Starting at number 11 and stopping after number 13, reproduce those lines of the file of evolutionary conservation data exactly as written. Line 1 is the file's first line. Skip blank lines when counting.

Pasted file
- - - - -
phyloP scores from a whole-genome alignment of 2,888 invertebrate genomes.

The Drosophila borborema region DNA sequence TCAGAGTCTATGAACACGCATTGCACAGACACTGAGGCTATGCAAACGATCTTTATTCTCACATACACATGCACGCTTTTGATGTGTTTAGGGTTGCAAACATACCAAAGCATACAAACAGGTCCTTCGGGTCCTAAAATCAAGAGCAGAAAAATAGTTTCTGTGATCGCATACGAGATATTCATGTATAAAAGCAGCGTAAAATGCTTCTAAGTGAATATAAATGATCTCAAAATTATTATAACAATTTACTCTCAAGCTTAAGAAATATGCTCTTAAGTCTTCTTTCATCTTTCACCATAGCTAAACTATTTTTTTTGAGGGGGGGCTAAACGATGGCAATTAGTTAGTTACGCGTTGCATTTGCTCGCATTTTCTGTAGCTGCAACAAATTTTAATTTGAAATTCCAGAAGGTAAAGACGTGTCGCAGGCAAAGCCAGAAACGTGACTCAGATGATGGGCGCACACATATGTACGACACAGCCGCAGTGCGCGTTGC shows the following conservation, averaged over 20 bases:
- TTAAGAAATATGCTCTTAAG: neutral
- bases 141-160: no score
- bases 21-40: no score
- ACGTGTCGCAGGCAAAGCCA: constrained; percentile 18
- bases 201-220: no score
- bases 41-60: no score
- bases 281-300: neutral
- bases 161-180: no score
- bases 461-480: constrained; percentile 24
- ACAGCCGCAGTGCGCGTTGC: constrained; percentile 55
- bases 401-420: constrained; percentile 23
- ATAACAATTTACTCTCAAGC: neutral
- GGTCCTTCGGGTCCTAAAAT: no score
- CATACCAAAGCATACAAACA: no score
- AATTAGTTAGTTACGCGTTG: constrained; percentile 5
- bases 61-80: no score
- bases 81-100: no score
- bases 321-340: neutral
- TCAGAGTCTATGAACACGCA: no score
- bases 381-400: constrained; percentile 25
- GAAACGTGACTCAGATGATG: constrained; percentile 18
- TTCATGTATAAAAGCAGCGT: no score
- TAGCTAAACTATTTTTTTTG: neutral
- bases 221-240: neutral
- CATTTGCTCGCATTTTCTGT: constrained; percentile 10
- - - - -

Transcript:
- bases 461-480: constrained; percentile 24
- ACAGCCGCAGTGCGCGTTGC: constrained; percentile 55
- bases 401-420: constrained; percentile 23